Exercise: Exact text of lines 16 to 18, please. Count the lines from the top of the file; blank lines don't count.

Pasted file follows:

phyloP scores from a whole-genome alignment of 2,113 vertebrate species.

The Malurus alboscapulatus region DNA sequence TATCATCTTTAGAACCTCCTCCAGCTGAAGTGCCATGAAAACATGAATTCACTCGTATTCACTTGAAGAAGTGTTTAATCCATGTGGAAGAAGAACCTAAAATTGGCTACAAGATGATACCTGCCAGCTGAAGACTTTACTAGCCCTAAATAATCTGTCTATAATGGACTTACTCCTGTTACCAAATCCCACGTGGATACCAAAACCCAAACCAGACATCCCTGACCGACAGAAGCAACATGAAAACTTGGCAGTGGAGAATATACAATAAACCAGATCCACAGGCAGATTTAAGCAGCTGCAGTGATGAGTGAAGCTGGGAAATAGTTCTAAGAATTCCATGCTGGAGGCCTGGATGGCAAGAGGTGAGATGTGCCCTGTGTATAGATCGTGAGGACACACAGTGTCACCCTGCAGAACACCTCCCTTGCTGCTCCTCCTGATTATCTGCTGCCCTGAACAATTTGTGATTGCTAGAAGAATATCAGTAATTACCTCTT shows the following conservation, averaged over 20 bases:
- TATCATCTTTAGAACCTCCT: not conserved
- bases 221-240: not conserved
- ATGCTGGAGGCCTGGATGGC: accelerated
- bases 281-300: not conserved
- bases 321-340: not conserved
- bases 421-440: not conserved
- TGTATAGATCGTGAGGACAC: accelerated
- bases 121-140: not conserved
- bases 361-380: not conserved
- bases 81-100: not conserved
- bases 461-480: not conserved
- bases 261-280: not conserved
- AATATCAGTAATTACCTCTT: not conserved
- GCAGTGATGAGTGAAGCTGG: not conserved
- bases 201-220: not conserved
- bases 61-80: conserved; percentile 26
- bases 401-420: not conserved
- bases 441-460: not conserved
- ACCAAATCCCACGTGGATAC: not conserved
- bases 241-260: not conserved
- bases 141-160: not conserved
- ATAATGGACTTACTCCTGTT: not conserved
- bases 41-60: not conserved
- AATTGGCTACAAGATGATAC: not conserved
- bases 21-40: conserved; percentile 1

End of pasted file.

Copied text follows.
- GCAGTGATGAGTGAAGCTGG: not conserved
- bases 201-220: not conserved
- bases 61-80: conserved; percentile 26